The Sacrifices and Achievements

The Six Nations-Mississauga War Memorial at Veterans' Park in Ohsweken, Ontario commemorates the reserve's war-dead and honours those who served and survived.

More than 200 Indigenous soldiers were killed or died from wounds during the Second World War. Indigenous people earned a minimum of 18 decorations for bravery in action.80 They participated in every major battle and campaign, including the disastrous Dieppe landings and the pivotal Normandy invasion. They also served in one of the worst imaginable theatres, Hong Kong, where just under 2,000 members of the Winnipeg Grenadiers and the Royal Rifles of Canada became prisoners of war of the Japanese. Included among them were at least 16 First Nations people and Métis, nine of whom died from wounds or illness.81

For many, the adjustment to army life had been jarring. One Veteran from British Columbia explains that the volunteers from his reserve, including himself and 10 brothers and cousins, expected military service would involve hard work. But most of their initial experiences were astonishing:

Some of them had never seen a railway train. Everything was new to them. The big ships carrying them over were new. They didn't know too much about Europe . . . all they knew was trapping.82

Indigenous soldiers returned to Canada with incredible memories and mixed emotions. Along with the horrors of war, they carried the pride and elation of having helped free captive peoples. Additionally, Indigenous participants came home with a taste of different lifestyles, particularly of Great Britain, where months, and in some cases years, had been spent training. Apparently this cultural exposure worked two ways:

Like their comrades, Canadian Indians in the forces experienced everything from British pubs to brussels sprouts to the Blitz. In both World Wars . . . Canadian Indians were often regarded with curiosity and fascination by the British public. As well as memories of Britain, some of those of Indian ancestry . . . brought home British war brides.83

Cpl. Huron Brant of Ontario's Bay of Quinte Band was decorated with the Military Medal in Italy in 1943. One year later, he was shot and killed during an attack near Rimini. Brant was one of the more than 200 Indigenous soldiers who gave their lives in the war. (Capt. Frank Royal / Department of National Defence / Library and Archives Canada / PA - 130065)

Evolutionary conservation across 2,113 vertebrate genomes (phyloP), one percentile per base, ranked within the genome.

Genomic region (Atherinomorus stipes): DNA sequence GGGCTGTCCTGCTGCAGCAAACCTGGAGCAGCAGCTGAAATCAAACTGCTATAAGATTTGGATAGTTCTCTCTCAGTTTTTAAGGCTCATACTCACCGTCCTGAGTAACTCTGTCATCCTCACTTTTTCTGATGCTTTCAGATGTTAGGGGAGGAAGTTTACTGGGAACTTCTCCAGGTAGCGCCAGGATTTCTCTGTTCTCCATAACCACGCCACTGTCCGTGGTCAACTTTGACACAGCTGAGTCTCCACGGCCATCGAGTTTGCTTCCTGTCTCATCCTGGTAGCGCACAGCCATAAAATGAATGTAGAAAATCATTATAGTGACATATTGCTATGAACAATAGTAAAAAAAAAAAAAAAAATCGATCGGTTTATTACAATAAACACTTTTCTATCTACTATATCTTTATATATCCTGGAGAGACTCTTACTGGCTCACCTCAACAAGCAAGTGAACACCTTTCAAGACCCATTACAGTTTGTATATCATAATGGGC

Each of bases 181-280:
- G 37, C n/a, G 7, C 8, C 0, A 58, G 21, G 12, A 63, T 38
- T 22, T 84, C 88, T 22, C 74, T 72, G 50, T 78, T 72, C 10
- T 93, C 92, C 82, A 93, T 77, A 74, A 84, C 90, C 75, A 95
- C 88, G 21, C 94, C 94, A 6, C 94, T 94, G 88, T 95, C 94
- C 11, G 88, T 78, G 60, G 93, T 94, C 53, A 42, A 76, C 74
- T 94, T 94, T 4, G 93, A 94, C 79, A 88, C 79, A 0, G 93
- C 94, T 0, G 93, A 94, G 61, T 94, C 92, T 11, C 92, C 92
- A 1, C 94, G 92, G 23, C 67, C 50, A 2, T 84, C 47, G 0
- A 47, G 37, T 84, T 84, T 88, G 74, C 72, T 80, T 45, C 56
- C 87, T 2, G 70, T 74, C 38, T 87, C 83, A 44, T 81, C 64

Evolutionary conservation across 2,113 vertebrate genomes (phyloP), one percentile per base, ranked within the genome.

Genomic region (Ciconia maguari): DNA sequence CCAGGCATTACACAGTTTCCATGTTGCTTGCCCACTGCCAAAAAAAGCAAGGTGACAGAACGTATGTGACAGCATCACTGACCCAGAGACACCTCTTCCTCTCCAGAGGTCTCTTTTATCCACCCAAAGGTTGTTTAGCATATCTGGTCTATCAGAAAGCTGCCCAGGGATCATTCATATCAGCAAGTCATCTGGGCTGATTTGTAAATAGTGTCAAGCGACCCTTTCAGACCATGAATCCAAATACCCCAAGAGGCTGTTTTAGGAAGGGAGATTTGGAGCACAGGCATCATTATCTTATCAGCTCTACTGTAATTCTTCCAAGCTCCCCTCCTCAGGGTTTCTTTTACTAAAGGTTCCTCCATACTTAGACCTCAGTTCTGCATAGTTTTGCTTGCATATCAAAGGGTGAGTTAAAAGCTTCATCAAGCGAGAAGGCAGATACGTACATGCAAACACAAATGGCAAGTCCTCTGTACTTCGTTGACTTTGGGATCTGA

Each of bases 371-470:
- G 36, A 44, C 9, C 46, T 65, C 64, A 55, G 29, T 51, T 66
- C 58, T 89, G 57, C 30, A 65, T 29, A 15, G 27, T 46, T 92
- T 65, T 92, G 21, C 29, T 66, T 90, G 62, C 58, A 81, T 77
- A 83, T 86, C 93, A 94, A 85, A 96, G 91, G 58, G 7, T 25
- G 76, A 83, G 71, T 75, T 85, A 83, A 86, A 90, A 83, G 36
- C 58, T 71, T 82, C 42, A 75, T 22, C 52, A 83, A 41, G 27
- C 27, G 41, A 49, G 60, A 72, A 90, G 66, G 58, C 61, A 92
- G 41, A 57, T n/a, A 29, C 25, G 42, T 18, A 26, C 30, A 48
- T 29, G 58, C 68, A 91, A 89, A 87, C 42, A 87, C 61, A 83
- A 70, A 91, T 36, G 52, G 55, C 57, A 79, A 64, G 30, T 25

As in the previous war, Indigenous peoples actively contributed to the war effort on the home front. In British Columbia, many First Nations members joined Pacific Ocean defence units, which patrolled and surveyed the coast for signs of Japanese invasion. Across the country, Indigenous men and women worked in war factories and increased agricultural production on their reserves. First Nations peoples also contributed some reserve lands, which were used for airports, rifle ranges and defence posts.

In the Yukon, members of the Vuntut Gwitchin Band (at the time known as the Old Crow Band) became pen pals with a group of English orphans. The correspondence began when the children wrote thank-you notes to the band for the money it sent following German air raids. The orphans also expressed their gratitude during a BBC radio broadcast.

In 1943, King George VI showed his appreciation for the leadership and loyalty demonstrated by four bands by awarding British Empire Medals to the chiefs of Ontario's Nicikousemenecaning Band (formerly called the Red Gut Band), British Columbia's Kitkatla Band, Manitoba's Norway House Band and the Vuntut Gwitchin Band.

Canada's Indigenous population donated their own money; raised additional funds by holding auctions, raffles, sports days and special dinners; and collected all manner of relief items. At war's end, the Indian Affairs Branch noted the donation of over $23,000 from Canadian First Nations bands plus additional, unknown amounts that had been sent directly to the Red Cross, the British War Victims Fund, the Salvation Army and similar charities, along with gifts of clothing and other items.

Once again, the efforts of Indigenous men and women at home and abroad had reinforced the traditions of sacrifice and achievement in wartime.

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